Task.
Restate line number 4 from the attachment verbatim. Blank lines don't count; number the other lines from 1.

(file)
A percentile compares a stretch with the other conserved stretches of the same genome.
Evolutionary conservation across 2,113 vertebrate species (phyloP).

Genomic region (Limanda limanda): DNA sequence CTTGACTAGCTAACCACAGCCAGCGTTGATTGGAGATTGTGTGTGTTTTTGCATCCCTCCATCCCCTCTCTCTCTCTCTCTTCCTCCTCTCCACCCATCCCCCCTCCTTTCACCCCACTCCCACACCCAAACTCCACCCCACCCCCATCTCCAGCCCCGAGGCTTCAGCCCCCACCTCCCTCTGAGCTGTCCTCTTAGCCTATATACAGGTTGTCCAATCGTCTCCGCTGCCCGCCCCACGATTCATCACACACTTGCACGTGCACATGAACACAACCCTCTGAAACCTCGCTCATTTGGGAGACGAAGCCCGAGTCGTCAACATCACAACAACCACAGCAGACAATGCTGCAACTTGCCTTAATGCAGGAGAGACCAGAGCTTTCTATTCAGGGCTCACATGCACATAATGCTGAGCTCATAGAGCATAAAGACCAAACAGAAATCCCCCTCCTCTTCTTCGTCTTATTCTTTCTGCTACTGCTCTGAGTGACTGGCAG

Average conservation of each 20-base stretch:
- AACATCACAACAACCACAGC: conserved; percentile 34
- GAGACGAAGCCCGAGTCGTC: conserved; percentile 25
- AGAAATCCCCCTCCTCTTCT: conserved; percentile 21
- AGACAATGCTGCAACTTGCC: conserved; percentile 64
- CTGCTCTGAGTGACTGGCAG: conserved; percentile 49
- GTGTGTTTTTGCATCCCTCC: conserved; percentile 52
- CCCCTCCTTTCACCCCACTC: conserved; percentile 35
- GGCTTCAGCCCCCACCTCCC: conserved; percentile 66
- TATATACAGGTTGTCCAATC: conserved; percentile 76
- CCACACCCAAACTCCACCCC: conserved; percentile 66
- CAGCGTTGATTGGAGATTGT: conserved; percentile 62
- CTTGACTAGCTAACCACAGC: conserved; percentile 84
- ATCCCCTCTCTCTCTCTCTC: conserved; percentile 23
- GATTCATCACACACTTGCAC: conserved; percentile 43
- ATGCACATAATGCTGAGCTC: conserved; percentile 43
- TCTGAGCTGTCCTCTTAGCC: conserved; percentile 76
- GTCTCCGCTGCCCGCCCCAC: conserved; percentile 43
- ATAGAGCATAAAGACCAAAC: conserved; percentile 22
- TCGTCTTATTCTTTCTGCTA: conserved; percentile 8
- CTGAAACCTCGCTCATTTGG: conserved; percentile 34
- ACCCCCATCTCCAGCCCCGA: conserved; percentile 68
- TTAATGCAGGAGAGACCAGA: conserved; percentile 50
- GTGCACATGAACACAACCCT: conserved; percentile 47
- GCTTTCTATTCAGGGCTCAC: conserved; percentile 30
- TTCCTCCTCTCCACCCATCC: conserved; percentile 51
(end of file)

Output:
Average conservation of each 20-base stretch: